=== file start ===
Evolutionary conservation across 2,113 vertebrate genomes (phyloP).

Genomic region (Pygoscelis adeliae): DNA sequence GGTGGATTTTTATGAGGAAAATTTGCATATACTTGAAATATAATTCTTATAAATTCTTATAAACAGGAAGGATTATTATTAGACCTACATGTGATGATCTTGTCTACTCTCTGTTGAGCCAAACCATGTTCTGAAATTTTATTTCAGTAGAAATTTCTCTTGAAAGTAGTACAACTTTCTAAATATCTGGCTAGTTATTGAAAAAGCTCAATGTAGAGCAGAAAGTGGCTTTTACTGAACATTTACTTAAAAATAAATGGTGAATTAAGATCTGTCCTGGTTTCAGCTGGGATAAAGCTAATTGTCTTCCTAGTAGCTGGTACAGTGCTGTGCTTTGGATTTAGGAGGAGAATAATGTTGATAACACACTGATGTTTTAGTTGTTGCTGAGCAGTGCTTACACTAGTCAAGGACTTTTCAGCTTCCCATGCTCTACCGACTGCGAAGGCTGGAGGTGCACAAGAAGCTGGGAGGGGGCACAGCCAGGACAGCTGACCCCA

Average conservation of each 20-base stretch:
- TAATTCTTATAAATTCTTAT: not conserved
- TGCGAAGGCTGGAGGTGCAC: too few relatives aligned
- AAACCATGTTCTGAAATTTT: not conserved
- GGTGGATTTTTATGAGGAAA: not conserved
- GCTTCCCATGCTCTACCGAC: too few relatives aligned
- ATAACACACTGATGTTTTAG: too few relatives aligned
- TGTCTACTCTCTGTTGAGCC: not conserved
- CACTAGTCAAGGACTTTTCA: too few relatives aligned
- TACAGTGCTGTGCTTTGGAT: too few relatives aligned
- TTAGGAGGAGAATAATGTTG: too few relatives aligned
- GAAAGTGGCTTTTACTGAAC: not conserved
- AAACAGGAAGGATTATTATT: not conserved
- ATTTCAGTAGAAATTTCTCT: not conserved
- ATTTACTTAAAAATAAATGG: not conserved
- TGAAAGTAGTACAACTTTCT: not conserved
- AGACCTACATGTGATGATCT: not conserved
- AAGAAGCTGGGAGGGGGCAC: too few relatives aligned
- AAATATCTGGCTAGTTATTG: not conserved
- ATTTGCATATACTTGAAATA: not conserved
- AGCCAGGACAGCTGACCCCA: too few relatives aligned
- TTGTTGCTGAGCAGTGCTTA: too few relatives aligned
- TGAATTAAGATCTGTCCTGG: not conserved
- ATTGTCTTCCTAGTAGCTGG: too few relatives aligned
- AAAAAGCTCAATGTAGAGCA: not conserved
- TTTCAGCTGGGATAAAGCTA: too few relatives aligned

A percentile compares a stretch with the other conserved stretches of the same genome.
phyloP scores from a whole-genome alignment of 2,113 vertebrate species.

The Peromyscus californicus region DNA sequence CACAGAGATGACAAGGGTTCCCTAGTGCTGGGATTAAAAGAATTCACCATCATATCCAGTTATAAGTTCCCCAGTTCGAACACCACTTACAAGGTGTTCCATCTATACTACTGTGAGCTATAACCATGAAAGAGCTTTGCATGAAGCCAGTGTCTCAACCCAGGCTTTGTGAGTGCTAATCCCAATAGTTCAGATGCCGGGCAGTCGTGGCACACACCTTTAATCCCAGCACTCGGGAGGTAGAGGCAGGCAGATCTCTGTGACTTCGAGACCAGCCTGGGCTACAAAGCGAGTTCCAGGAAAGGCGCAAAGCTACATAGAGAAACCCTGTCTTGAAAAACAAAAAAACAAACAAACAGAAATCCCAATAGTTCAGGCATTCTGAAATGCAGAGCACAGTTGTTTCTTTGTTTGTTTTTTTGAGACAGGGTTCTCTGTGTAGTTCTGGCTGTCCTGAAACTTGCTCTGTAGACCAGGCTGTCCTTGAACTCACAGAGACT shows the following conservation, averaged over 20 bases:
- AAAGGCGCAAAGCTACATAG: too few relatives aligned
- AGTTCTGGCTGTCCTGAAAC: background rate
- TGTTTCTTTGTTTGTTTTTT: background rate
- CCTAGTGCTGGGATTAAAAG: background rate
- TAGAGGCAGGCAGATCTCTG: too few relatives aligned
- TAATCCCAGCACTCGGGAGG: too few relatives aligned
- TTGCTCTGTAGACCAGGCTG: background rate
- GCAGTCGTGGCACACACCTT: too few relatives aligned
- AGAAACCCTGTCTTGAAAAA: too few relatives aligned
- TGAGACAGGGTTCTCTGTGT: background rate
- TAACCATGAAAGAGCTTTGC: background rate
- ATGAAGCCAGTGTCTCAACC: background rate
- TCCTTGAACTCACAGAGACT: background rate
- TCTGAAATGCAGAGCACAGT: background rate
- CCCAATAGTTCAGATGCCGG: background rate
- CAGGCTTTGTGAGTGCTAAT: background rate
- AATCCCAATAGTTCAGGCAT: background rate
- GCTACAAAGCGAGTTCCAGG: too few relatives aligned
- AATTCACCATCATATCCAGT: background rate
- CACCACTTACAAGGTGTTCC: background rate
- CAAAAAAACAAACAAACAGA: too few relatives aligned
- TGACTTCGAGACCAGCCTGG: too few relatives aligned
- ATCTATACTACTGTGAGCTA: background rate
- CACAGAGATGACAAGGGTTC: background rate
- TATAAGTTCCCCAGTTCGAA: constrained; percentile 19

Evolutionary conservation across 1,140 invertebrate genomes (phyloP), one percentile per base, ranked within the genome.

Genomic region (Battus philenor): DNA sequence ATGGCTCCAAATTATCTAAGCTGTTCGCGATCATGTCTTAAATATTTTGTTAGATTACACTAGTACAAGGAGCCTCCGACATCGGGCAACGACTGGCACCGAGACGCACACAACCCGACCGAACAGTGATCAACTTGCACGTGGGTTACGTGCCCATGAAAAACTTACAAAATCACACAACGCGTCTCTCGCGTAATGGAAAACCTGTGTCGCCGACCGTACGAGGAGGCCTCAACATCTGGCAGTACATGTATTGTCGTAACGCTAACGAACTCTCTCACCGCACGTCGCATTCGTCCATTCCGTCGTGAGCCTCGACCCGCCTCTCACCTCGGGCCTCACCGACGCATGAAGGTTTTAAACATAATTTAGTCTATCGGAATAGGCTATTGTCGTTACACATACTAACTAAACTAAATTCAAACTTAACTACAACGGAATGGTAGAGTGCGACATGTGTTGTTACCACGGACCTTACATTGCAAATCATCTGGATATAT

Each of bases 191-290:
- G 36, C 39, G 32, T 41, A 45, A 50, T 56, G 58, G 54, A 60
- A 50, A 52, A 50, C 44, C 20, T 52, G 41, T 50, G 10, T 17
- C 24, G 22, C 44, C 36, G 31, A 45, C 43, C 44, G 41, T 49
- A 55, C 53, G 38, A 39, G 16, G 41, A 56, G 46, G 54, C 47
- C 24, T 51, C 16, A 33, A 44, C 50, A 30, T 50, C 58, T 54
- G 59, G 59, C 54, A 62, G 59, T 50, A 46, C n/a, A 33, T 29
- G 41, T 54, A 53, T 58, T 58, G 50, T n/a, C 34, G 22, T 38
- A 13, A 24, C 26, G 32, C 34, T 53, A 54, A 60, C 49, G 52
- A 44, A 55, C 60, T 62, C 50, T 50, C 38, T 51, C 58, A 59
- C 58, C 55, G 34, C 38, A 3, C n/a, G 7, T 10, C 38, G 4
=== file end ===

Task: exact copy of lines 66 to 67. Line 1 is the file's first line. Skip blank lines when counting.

- G 41, T 54, A 53, T 58, T 58, G 50, T n/a, C 34, G 22, T 38
- A 13, A 24, C 26, G 32, C 34, T 53, A 54, A 60, C 49, G 52